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Pentagon will double powerful HIMARS artillery for Ukraine

The United States and nearly two dozen partner nations said they would accelerate weapons production, expecting a sustained conflict with Russia

A Ukrainian military commander inspects the rockets on HIMARS vehicle in July. (Anastasia Vlasova for The Washington Post)

The United States will more than double its commitment of long-range rocket artillery systems for Ukraine, the Pentagon said Wednesday, part of a long-term strategy by the United States and its partners to ramp up weapons production in response to Russia’s invasion.

The $1.1 billion package will include 18 High Mobility Artillery Rocket System (HIMARS) launchers, the weapons that have wreaked havoc on command posts and logistical hubs behind Russian lines. The United States already has delivered 16 of the systems, capable of delivering precision munitions from up to 50 miles away, from existing stocks.

This new tranche will take a “few years” to build and deliver, a senior U.S. defense official told reporters, underscoring efforts to provide for Ukraine’s long-term defense infrastructure while allies and partners speed tailored packages of equipment and ammunition for the most urgent needs. The HIMARS represents a “core component of Ukraine’s fighting force in the future,” the official said, speaking on the condition of anonymity under ground rules set by the Pentagon.

The Russian men fleeing mobilization, and leaving everything behind

Separately, the Pentagon said Wednesday that the United States intends to increase production of “ground-based long range fires, air defense systems, air-to-ground munitions, and other capabilities” needed to sustain Ukraine’s military for the long haul. In a statement, defense officials said that nearly 20 other nations also agreed to expand their industrial base and accelerate the production of arms that can replace Ukraine’s Russian and Soviet-era equipment with modern systems used by NATO.

The announcements come as Russia presses as many as 300,000 conscripts into service to replace and reinforce beleaguered troops driven back by Ukrainian offensives in the east and south. Readying those new troops will be challenging for the Kremlin, a second U.S. official told reporters, given the logistics necessary to supply and train them. Many of the Russian troops who would train conscripts already “are in Ukraine,” the official said.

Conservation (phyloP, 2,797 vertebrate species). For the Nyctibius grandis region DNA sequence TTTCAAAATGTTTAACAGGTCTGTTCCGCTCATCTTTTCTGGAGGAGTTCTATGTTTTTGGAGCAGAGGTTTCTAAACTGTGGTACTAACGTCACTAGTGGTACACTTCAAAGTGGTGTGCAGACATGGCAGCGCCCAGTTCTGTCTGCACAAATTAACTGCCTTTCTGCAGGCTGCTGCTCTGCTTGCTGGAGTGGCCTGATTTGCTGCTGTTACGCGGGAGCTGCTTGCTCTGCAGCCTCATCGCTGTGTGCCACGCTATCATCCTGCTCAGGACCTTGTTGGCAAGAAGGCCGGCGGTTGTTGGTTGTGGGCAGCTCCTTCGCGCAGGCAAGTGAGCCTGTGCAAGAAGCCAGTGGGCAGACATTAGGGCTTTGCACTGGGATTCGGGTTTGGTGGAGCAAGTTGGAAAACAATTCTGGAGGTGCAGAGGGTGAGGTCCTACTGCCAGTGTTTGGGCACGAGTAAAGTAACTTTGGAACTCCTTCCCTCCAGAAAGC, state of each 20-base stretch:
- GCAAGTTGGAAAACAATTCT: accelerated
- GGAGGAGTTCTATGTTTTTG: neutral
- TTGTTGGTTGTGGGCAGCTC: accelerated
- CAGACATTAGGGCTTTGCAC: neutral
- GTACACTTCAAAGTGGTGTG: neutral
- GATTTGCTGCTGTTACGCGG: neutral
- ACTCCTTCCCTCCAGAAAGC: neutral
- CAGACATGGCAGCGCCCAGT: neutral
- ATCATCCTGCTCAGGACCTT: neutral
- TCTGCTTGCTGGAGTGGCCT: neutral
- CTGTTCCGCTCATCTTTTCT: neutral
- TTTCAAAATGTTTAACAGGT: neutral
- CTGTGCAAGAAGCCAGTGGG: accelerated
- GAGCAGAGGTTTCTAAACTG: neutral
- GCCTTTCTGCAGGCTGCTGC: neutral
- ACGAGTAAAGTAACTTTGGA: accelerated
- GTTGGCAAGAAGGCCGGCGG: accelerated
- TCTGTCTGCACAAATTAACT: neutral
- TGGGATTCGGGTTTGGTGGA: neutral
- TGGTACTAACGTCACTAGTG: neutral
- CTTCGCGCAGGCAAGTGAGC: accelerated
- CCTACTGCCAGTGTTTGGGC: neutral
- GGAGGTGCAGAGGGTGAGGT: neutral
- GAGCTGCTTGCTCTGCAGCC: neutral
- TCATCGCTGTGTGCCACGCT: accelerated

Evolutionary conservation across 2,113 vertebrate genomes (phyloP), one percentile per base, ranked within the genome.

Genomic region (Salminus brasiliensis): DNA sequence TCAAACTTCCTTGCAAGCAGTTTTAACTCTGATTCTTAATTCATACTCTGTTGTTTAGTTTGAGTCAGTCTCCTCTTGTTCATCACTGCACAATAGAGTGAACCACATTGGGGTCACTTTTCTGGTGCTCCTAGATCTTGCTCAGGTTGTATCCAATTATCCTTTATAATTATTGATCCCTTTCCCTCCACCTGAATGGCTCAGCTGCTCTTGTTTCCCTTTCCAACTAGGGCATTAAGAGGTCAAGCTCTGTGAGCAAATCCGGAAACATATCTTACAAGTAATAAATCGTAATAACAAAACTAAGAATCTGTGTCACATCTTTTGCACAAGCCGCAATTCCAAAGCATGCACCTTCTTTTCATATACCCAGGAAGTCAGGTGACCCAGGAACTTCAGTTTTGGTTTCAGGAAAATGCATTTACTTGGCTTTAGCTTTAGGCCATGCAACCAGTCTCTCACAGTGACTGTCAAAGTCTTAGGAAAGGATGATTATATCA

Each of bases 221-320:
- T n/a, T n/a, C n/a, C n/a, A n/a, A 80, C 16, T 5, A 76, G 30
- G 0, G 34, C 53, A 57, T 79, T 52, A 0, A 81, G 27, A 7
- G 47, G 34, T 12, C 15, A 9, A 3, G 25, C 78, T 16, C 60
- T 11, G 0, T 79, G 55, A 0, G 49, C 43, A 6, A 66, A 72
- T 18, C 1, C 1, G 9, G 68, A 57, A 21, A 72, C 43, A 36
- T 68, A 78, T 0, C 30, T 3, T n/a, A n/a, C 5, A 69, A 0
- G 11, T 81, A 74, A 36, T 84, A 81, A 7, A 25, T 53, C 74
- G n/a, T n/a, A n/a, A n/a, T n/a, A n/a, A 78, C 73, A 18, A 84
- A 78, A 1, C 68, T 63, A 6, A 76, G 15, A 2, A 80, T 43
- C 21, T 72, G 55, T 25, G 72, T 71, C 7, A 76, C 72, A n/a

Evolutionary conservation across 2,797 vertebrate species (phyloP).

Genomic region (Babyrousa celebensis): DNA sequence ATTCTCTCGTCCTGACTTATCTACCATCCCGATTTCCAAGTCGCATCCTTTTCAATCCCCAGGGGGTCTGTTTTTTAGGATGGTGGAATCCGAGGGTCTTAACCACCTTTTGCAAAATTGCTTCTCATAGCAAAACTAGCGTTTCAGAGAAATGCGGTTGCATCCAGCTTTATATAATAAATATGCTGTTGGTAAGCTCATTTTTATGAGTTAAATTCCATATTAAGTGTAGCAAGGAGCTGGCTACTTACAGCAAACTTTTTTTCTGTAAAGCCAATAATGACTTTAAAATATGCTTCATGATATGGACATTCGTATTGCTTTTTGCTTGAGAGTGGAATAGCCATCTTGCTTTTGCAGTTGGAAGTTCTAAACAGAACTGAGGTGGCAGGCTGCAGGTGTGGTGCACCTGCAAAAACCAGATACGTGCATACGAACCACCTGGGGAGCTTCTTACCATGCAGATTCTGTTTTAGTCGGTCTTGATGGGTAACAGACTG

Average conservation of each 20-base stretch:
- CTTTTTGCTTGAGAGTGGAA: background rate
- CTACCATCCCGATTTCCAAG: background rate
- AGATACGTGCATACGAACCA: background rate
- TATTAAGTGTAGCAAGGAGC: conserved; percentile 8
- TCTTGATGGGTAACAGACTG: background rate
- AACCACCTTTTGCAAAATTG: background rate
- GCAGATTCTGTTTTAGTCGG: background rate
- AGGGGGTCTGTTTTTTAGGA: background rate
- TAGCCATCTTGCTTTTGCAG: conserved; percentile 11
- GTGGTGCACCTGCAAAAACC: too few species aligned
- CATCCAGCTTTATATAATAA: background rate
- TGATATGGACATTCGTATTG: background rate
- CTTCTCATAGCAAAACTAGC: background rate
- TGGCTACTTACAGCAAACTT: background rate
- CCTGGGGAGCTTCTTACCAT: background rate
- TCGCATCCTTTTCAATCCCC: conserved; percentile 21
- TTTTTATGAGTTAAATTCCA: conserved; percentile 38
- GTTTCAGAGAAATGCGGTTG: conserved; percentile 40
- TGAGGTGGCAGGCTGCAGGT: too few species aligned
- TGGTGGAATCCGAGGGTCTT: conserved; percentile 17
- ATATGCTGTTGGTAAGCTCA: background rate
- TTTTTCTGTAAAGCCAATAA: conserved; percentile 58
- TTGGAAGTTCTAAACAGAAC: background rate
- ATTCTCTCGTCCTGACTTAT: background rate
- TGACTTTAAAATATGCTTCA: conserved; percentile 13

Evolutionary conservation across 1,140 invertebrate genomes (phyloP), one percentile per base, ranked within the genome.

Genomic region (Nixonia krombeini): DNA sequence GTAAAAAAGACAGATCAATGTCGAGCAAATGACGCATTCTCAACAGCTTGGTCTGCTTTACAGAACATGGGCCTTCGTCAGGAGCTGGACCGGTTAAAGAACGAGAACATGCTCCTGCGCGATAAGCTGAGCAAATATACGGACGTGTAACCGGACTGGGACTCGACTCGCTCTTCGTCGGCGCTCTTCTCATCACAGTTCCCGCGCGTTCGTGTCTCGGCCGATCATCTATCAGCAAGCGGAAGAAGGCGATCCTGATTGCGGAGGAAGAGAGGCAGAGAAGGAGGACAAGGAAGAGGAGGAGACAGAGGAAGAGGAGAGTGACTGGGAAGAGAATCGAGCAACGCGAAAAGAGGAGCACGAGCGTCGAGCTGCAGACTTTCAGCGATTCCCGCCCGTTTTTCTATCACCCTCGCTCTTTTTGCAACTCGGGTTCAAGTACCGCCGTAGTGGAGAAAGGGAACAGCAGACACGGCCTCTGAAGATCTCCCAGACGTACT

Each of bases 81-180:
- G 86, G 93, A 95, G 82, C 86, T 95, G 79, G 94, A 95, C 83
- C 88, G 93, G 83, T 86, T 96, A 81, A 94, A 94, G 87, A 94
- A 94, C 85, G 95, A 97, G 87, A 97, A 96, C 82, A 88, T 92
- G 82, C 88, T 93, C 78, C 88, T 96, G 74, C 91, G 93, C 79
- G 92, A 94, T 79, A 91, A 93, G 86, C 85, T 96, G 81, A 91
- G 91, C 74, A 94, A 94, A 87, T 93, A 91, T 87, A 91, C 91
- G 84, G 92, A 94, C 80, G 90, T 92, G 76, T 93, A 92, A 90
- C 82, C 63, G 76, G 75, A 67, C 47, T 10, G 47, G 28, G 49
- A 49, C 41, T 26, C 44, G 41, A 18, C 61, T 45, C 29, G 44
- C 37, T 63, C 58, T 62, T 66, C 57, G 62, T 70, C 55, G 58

The most recent arms package includes weapons and equipment that will take between six months and two years to deliver and require defense contractors to restart or intensify manufacturing, the first defense official said.

Ukraine also will receive 150 additional armored Humvees, which will allow troops to transport foot soldiers and maneuver around the battlefield during offensive operations, and more than 200 vehicles that will help them haul heavy equipment, a logistical challenge that comes with supplying large amounts of heavy weapons.

The package also includes systems designed to mitigate weapons the Russians have used effectively, including radars that can detect incoming artillery and drones.

War in Ukraine: What you need to know

The latest: Russia fired at least 85 missiles on at least six major cities in Ukraine on November 15, in one of the most widespread attacks of the war so far. The strikes came just hours after Ukrainian President Volodymyr Zelensky, speaking by video link, presented a 10-point peace plan to G-20 leaders at a summit in Indonesia. As in previous Russian missile attacks, critical civilian infrastructure appeared to be primary targets. Parts of several cities that were hit were left without electrical power on Tuesday afternoon.

Russia’s Gamble: The Post examined the road to war in Ukraine, and Western efforts to unite to thwart the Kremlin’s plans, through extensive interviews with more than three dozen senior U.S., Ukrainian, European and NATO officials.

Photos: Washington Post photographers have been on the ground from the beginning of the war — here’s some of their most powerful work.

How you can help: Here are ways those in the U.S. can support the Ukrainian people as well as what people around the world have been donating.

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